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Having ALL of the right tools and supplies at the installation will keep you from turning a 1-day install into a 3 day install. Please pay close attention to the tools you will want to have on site as an installer.
Many of these tools – especially the specialized tools – can be purchased from Ground Control with our customized Installers Tool bag. We highly recommend this purchase with training, because tracking down the right tools for the job can sometimes be a challenge.
A Socket Wrench set.
A set of open end wrenches (7/16″ and 1/2″).
Assorted screwdrivers, both flathead and Phillips.
Di-Electric grease to coat O-rings (in case you run out). Commonly found at Auto Parts stores.
Concrete bricks to hold down the non-pen mount. Be sure to bring more than you think you’ll need – better to have too much weight than too little.
A set of Hex wrenches used for Allen bolts on the radio assembly.
A bag of Snap-On F-Connectors for coax cables.
Rubber weather-sealing tape.
Wall-Plates for where the coax cables enter the server room.
A coax wire stripper.
Crimping tool for Snap-On connectors.
A power screwdriver or drill.
A Hole-Saw bit to drill holes for the cable run.
A Masonry Drill Bit will be needed to drill through brick or a solid wall. This bit needs to be long and wide enough to penetrate the wall for all three cables.
Silicone Caulking is used to reseal exterior holes after cable runs are finished. Be sure to seal every hole you make into the exterior of a building!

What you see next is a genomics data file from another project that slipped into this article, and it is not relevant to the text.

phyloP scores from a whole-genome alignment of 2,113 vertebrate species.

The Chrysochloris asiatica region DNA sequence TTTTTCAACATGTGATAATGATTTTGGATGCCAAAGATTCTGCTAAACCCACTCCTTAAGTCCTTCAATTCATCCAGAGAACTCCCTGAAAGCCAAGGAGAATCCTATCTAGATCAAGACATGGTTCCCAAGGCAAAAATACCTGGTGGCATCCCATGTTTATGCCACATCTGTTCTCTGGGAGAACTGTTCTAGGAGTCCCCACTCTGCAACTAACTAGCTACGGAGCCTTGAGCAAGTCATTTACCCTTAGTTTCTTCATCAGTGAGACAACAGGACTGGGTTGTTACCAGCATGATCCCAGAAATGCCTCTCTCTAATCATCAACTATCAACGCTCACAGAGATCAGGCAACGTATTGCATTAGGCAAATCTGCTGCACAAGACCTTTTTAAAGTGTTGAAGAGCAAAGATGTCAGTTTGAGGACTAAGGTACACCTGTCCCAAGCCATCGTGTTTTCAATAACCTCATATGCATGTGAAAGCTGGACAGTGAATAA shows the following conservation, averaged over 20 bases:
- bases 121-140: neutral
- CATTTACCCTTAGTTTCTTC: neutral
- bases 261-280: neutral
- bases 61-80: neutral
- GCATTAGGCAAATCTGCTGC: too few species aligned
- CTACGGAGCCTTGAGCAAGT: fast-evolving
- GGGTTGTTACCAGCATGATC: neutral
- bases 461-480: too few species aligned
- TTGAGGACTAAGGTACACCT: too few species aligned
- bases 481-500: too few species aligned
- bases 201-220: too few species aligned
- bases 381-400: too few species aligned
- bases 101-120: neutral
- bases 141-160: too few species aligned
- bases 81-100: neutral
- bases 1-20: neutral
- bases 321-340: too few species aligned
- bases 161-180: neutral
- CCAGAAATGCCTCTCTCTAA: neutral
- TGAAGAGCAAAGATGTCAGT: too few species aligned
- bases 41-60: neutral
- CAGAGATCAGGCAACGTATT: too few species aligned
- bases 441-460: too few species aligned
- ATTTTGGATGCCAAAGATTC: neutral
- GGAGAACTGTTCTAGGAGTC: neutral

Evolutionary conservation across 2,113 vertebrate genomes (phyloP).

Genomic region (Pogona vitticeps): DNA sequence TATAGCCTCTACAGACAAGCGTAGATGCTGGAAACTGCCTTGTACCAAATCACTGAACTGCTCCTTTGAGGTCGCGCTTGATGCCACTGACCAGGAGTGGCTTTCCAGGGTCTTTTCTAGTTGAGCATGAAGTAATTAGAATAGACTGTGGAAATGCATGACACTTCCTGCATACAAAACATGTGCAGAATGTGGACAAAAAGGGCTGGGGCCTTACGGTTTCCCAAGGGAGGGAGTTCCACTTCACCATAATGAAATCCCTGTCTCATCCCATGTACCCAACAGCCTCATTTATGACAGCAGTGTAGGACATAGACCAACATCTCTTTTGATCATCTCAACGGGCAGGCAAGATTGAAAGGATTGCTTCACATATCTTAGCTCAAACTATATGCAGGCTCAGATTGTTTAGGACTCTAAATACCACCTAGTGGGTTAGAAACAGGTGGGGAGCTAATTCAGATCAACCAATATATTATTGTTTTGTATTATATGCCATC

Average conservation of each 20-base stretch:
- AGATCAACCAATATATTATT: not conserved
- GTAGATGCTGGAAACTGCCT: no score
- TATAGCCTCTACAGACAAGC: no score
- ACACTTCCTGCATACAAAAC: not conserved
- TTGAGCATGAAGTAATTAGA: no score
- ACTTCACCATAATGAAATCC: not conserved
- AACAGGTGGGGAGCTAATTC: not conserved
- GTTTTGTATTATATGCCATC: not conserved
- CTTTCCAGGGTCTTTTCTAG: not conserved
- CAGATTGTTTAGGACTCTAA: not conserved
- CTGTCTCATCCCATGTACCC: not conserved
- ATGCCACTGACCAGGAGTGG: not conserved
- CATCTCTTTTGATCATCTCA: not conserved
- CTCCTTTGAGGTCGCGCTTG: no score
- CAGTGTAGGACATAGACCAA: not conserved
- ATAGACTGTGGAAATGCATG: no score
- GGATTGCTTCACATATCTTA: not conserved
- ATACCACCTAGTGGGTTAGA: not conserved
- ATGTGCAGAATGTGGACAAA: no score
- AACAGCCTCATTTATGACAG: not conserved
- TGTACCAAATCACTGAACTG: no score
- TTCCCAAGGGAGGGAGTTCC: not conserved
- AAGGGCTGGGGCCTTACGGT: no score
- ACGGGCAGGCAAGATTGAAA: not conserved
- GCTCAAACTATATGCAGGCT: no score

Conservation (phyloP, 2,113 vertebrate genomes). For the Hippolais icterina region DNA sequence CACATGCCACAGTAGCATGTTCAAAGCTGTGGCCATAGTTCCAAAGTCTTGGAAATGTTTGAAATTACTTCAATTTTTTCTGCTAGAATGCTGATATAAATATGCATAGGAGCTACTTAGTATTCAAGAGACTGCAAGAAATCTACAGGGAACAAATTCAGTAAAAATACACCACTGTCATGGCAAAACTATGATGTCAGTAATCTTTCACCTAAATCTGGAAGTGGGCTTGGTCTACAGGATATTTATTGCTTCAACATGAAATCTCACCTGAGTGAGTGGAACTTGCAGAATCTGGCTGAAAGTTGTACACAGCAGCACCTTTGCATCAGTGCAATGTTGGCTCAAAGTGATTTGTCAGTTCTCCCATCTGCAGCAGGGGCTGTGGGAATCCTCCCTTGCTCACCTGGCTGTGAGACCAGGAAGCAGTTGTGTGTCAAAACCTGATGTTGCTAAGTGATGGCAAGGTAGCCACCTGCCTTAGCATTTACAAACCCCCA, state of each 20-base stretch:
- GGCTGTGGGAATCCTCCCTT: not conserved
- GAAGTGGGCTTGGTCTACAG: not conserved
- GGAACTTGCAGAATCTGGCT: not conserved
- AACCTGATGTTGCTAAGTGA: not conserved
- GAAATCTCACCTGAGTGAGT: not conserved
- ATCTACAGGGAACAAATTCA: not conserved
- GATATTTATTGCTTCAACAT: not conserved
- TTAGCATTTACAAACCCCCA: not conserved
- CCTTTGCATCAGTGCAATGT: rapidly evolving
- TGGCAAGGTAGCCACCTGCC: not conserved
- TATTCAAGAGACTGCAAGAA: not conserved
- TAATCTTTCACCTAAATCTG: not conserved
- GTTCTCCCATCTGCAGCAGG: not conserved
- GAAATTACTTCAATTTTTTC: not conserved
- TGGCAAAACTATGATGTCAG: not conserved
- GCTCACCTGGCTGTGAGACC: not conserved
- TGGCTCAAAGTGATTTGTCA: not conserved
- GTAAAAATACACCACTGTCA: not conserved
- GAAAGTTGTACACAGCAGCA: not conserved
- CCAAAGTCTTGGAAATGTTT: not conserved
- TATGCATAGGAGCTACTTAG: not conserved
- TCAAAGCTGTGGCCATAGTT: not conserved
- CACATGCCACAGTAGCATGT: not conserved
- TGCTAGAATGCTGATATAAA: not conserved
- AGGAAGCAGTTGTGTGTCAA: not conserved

Twine or narrow string to help pull cables along ceilings.
A Long Drill Bit (10 inches or longer) is used to create a pilot hole through a wall for the Hole-Saw. The whole saw should be used on both side of the wall for a clean looking wall penetration.
SpringSteel (sometimes called “Fish Tape”) is used to pull cables through walls or conduit.
Plastic tie-straps (ZipTies) are used to keep cable-bundles neat and orderly. Use plenty! Use Black Tie Straps match keep the cable run low profile.
Grounding wire – Medium gauge. Ground Everything!
You will need wire connectors and assorted bolts and nuts. You may even need to drill your own holes.
Grounding Wire – Water pipe clamp. Water pipes are excellent grounds, because they go into the earth’s surface.
Coax grounding block, used for grounding the coax just inside the point of entry into the building.
GPS handheld unit to find latitude and longitude of the installation location. Make sure that it has fresh batteries or is fully charged.
Super Buddy – used to confirm and fine-tune the satellite dish. Make sure this is fully charged before you go.
Inclinometer – used to determine angles, such as the skew angle of the radio, or the elevation of the satellite dish.
10′ length of coax cable used to connect the Super Buddy or Birdog to the satellite receiver – the LNB.
Cell phone for calling Ground Control support, or for making the required call to the NOC for the Cross-Pol. Make sure it’s charged!
A clearly-marked cross-over cable, used to connect your laptop to the Gateway IDU for both Galileo and iDirect systems.
Loose RJ-45 connectors.
Scissors – Used to cut off the ends of the coax wires.
Bulk ethernet cable – you will need to make the cable to connect the gateway IDU to either the customers computer or router once on site.
Ethernet Cable crimper – most models will work for both RJ-45 (ethernet) and RJ-11 (telephone).
Rope – often used to lift a satellite reflector to the roof.
Extension cord for running your equipment.
Power strip, because one outlet is never enough.
Extra batteries for all of your battery powered devices.
Camera (or use your smartphone) for taking pictures of installation work. Helpful to GC support for troubleshooting problems, or for installation sign-offs.
Extension ladder, used to reach the roof if no external access is available.
Pocket Knife – always useful.
Window cleaner and paper towels for cleaning up the installation.
Packing tape in case you need to ship something back to Ground Control.